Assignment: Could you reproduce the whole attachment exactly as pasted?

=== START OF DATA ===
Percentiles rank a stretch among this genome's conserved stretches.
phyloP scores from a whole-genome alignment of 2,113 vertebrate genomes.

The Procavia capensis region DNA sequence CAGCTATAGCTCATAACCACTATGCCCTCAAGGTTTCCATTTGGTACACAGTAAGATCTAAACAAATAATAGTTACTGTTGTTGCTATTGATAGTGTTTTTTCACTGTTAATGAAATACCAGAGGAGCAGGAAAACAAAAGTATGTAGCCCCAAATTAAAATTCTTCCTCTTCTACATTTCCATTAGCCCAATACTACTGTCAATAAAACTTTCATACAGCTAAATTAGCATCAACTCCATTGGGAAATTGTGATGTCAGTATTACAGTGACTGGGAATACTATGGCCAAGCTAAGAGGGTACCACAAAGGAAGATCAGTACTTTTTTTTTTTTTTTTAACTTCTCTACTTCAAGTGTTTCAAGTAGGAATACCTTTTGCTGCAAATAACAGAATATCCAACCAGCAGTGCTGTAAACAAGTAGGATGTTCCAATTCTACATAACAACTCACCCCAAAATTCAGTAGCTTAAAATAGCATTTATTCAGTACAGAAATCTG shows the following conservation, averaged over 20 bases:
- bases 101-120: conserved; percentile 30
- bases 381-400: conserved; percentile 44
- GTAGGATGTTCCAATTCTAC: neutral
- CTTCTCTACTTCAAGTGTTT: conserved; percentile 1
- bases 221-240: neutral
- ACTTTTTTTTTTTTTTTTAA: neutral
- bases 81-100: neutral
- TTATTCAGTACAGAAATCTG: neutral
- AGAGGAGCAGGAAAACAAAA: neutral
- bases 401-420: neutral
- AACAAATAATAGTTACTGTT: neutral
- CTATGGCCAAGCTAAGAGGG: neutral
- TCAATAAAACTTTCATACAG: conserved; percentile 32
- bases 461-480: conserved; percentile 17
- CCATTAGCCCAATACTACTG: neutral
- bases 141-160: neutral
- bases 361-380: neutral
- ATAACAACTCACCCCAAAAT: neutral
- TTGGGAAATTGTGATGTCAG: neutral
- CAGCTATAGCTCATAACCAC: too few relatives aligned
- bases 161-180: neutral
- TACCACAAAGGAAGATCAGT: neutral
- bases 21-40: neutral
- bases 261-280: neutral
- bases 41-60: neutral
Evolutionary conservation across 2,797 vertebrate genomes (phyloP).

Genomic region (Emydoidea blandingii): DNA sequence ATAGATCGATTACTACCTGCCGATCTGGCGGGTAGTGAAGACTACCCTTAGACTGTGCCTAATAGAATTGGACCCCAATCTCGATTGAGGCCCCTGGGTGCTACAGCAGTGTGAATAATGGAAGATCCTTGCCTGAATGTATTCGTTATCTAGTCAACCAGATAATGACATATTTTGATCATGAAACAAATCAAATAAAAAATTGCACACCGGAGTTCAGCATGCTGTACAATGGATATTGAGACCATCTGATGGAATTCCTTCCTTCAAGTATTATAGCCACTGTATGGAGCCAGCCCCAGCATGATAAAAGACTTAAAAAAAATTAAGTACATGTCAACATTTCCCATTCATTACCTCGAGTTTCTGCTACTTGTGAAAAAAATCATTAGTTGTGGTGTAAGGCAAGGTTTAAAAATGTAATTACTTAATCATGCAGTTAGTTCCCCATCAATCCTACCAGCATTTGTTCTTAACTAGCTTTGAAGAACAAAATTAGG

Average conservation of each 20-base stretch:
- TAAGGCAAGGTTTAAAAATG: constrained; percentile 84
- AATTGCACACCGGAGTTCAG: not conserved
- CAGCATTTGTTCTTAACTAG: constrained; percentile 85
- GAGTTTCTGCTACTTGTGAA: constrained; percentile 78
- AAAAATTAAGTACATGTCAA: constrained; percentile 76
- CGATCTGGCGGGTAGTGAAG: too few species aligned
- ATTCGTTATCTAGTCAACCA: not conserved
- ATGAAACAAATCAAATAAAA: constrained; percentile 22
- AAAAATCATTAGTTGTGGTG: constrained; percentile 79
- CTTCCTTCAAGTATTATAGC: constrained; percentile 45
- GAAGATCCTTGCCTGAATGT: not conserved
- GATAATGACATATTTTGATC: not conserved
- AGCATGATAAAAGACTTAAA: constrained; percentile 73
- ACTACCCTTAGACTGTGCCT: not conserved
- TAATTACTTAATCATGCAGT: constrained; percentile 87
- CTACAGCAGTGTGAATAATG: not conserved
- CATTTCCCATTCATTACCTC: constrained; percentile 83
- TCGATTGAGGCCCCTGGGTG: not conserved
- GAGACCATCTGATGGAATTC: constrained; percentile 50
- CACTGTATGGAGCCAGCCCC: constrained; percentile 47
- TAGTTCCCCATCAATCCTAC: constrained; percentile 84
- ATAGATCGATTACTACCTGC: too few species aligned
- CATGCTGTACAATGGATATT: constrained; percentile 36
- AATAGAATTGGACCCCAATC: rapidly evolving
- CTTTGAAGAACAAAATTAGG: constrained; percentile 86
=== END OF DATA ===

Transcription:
Percentiles rank a stretch among this genome's conserved stretches.
phyloP scores from a whole-genome alignment of 2,113 vertebrate genomes.

The Procavia capensis region DNA sequence CAGCTATAGCTCATAACCACTATGCCCTCAAGGTTTCCATTTGGTACACAGTAAGATCTAAACAAATAATAGTTACTGTTGTTGCTATTGATAGTGTTTTTTCACTGTTAATGAAATACCAGAGGAGCAGGAAAACAAAAGTATGTAGCCCCAAATTAAAATTCTTCCTCTTCTACATTTCCATTAGCCCAATACTACTGTCAATAAAACTTTCATACAGCTAAATTAGCATCAACTCCATTGGGAAATTGTGATGTCAGTATTACAGTGACTGGGAATACTATGGCCAAGCTAAGAGGGTACCACAAAGGAAGATCAGTACTTTTTTTTTTTTTTTTAACTTCTCTACTTCAAGTGTTTCAAGTAGGAATACCTTTTGCTGCAAATAACAGAATATCCAACCAGCAGTGCTGTAAACAAGTAGGATGTTCCAATTCTACATAACAACTCACCCCAAAATTCAGTAGCTTAAAATAGCATTTATTCAGTACAGAAATCTG shows the following conservation, averaged over 20 bases:
- bases 101-120: conserved; percentile 30
- bases 381-400: conserved; percentile 44
- GTAGGATGTTCCAATTCTAC: neutral
- CTTCTCTACTTCAAGTGTTT: conserved; percentile 1
- bases 221-240: neutral
- ACTTTTTTTTTTTTTTTTAA: neutral
- bases 81-100: neutral
- TTATTCAGTACAGAAATCTG: neutral
- AGAGGAGCAGGAAAACAAAA: neutral
- bases 401-420: neutral
- AACAAATAATAGTTACTGTT: neutral
- CTATGGCCAAGCTAAGAGGG: neutral
- TCAATAAAACTTTCATACAG: conserved; percentile 32
- bases 461-480: conserved; percentile 17
- CCATTAGCCCAATACTACTG: neutral
- bases 141-160: neutral
- bases 361-380: neutral
- ATAACAACTCACCCCAAAAT: neutral
- TTGGGAAATTGTGATGTCAG: neutral
- CAGCTATAGCTCATAACCAC: too few relatives aligned
- bases 161-180: neutral
- TACCACAAAGGAAGATCAGT: neutral
- bases 21-40: neutral
- bases 261-280: neutral
- bases 41-60: neutral
Evolutionary conservation across 2,797 vertebrate genomes (phyloP).

Genomic region (Emydoidea blandingii): DNA sequence ATAGATCGATTACTACCTGCCGATCTGGCGGGTAGTGAAGACTACCCTTAGACTGTGCCTAATAGAATTGGACCCCAATCTCGATTGAGGCCCCTGGGTGCTACAGCAGTGTGAATAATGGAAGATCCTTGCCTGAATGTATTCGTTATCTAGTCAACCAGATAATGACATATTTTGATCATGAAACAAATCAAATAAAAAATTGCACACCGGAGTTCAGCATGCTGTACAATGGATATTGAGACCATCTGATGGAATTCCTTCCTTCAAGTATTATAGCCACTGTATGGAGCCAGCCCCAGCATGATAAAAGACTTAAAAAAAATTAAGTACATGTCAACATTTCCCATTCATTACCTCGAGTTTCTGCTACTTGTGAAAAAAATCATTAGTTGTGGTGTAAGGCAAGGTTTAAAAATGTAATTACTTAATCATGCAGTTAGTTCCCCATCAATCCTACCAGCATTTGTTCTTAACTAGCTTTGAAGAACAAAATTAGG

Average conservation of each 20-base stretch:
- TAAGGCAAGGTTTAAAAATG: constrained; percentile 84
- AATTGCACACCGGAGTTCAG: not conserved
- CAGCATTTGTTCTTAACTAG: constrained; percentile 85
- GAGTTTCTGCTACTTGTGAA: constrained; percentile 78
- AAAAATTAAGTACATGTCAA: constrained; percentile 76
- CGATCTGGCGGGTAGTGAAG: too few species aligned
- ATTCGTTATCTAGTCAACCA: not conserved
- ATGAAACAAATCAAATAAAA: constrained; percentile 22
- AAAAATCATTAGTTGTGGTG: constrained; percentile 79
- CTTCCTTCAAGTATTATAGC: constrained; percentile 45
- GAAGATCCTTGCCTGAATGT: not conserved
- GATAATGACATATTTTGATC: not conserved
- AGCATGATAAAAGACTTAAA: constrained; percentile 73
- ACTACCCTTAGACTGTGCCT: not conserved
- TAATTACTTAATCATGCAGT: constrained; percentile 87
- CTACAGCAGTGTGAATAATG: not conserved
- CATTTCCCATTCATTACCTC: constrained; percentile 83
- TCGATTGAGGCCCCTGGGTG: not conserved
- GAGACCATCTGATGGAATTC: constrained; percentile 50
- CACTGTATGGAGCCAGCCCC: constrained; percentile 47
- TAGTTCCCCATCAATCCTAC: constrained; percentile 84
- ATAGATCGATTACTACCTGC: too few species aligned
- CATGCTGTACAATGGATATT: constrained; percentile 36
- AATAGAATTGGACCCCAATC: rapidly evolving
- CTTTGAAGAACAAAATTAGG: constrained; percentile 86